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Fuller agrees that Pilates is strength training to an extent. “Pilates is great for building core strength and maintaining pelvic floor function,” she shares.

“It also helps us build a strong mind-muscle connection, which you can then use to take strength training to the next level.”

Will Pilates build muscle?

“If you practise Pilates regularly, you will see an improvement in your muscle tone,” says Thomas.

However, Fuller notes that if you want to build muscle then other workouts are better than Pilates.

“You need to work your muscles to the point of fatigue to benefit from strength training. This means you need to apply the progressive overload principle – increasing the weight, number of repetitions or type of exercise you do as you become stronger.

“Pilates doesn’t have those variables and so, while it’s great for maintaining core strength, pelvic floor function, posture and so much more, you also need to add in some additional form of strength training, such as lifting weights or using resistance bands, two or three times a week.

This is what will build muscle mass and burn fat, and over time will change your body shape.”

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Fuller says there are lots of options to introduce strength training into your week.

“If you enjoy a class environment, check what your local gym has on offer. Kettlebells are a great tool for building strength and cardio fitness at the same time, or you could try a circuit training class for variety,” she suggests.

“If you have a gym membership, our 15-minute gym workouts for beginners are a great place to start. Alternatively, you might want to talk to a personal trainer about sessions tailored to your ability and goals.”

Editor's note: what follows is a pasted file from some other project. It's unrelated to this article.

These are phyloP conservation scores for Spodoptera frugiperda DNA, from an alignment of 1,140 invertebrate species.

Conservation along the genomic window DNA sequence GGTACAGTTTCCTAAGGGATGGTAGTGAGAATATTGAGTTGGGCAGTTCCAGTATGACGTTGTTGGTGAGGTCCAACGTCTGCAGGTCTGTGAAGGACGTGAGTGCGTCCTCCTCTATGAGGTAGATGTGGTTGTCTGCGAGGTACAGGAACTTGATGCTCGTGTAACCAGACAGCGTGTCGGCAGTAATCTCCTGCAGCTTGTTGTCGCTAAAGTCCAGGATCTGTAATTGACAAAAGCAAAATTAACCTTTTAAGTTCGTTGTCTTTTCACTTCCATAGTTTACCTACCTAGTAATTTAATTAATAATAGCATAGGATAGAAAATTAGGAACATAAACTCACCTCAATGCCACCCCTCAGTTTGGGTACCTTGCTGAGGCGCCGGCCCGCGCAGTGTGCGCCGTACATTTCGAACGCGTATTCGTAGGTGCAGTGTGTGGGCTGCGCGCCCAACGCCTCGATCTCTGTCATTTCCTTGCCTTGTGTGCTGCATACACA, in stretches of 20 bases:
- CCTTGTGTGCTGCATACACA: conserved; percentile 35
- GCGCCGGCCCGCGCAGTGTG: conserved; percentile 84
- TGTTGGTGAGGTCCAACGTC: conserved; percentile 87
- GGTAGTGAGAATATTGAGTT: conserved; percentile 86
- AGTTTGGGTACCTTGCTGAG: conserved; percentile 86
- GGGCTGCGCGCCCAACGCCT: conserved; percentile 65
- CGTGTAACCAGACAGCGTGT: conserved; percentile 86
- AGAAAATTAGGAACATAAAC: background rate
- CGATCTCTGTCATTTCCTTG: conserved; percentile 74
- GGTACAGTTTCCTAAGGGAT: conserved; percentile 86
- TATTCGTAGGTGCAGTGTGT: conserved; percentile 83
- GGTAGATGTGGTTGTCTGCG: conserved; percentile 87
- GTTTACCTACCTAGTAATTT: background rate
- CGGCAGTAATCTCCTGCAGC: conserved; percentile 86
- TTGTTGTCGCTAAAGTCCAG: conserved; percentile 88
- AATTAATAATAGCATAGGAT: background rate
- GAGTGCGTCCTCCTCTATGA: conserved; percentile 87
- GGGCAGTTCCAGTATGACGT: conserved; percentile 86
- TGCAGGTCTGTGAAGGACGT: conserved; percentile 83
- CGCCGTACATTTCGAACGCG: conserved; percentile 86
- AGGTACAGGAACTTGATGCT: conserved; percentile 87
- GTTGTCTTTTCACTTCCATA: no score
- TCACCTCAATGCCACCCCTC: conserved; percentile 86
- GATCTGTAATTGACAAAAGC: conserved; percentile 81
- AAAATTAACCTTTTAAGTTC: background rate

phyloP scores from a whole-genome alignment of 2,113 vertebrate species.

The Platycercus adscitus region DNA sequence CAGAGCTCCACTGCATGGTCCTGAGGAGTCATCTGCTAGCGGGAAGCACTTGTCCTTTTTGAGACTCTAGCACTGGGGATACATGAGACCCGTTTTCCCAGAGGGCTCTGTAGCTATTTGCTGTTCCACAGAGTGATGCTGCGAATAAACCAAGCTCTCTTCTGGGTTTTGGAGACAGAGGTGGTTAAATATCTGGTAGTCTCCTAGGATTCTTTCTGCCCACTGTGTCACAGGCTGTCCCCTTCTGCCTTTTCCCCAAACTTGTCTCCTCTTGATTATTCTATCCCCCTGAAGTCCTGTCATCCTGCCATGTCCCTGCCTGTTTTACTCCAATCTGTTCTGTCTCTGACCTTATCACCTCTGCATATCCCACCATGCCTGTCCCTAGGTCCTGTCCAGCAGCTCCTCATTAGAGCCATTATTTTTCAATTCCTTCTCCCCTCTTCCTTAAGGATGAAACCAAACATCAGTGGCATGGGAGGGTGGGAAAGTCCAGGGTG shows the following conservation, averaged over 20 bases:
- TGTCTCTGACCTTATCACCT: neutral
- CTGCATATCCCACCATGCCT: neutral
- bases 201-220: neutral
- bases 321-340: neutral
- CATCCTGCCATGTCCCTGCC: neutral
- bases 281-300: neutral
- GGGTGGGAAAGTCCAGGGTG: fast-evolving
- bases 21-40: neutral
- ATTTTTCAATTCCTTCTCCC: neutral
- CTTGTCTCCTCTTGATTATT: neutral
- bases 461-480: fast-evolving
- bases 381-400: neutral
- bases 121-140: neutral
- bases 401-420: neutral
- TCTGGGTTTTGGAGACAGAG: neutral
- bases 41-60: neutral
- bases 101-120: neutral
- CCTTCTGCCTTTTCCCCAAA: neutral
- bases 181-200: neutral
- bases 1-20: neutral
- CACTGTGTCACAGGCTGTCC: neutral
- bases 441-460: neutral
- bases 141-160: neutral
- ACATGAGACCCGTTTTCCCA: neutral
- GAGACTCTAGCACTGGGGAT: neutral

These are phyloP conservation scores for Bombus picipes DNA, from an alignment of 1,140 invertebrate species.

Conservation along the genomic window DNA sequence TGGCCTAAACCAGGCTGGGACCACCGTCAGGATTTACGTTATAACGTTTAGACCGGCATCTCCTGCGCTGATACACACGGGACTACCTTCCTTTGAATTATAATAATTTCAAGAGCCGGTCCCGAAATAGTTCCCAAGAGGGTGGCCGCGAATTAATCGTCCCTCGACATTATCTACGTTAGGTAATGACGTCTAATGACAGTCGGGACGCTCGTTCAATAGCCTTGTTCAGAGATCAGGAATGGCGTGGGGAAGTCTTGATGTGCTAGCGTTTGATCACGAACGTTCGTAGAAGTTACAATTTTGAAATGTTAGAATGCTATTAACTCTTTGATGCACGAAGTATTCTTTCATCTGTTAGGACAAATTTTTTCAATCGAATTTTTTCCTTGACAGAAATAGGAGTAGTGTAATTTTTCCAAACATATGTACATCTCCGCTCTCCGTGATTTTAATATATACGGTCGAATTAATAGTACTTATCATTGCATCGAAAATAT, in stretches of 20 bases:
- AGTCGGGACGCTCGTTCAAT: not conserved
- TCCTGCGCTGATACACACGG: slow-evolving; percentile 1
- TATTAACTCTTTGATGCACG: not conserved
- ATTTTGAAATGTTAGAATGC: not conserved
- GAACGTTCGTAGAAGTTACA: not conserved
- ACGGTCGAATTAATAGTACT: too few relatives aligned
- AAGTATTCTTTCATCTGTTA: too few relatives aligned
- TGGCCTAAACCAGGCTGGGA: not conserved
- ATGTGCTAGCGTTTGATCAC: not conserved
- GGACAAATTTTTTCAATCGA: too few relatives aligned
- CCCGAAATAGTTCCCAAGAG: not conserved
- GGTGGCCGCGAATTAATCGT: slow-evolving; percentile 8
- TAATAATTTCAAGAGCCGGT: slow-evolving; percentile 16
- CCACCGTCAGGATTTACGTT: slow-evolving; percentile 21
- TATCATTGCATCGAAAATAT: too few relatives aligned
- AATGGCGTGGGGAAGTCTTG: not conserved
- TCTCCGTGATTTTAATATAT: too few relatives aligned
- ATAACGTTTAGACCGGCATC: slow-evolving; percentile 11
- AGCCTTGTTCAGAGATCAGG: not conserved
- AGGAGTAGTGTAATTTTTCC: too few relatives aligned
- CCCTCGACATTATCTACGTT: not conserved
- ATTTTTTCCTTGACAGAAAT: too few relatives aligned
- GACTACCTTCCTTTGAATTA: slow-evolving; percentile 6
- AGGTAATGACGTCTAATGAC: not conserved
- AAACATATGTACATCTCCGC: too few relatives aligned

a man flexing his musclesCredit: Shutterstock /AYO Production

So which is best for strength – Pilates or weight training?

Both instructors agree that the two workouts complement each other.

Thomas says: “Pilates helps with posture, flexibility and muscular endurance and does challenge the body. It can also be an active form of recovery after a weight training session as it stretches, lengthens and challenges the muscles in a different way.

“Pilates is a great complement to other strength training routines and is a great option for people wanting a low-impact exercise programme that focuses on building a strong foundation, improving posture and increasing overall body awareness.”

Fuller says: “The best exercise programme should incorporate different styles and intensities of activity to get the most benefit. Variety helps challenge your body and your muscles to move in different ways.”

Phillipa Cherryson

Written by Phillipa Cherryson she/her


Phillipa Cherryson is a senior digital editor for Saga Exceptional. Phillipa has been a journalist for 30 years, writing for local and national newspapers, UK magazines and reporting onscreen for ITV. In her spare time she loves the outdoors and is a trainee mountain leader and Ordnance Survey Champion.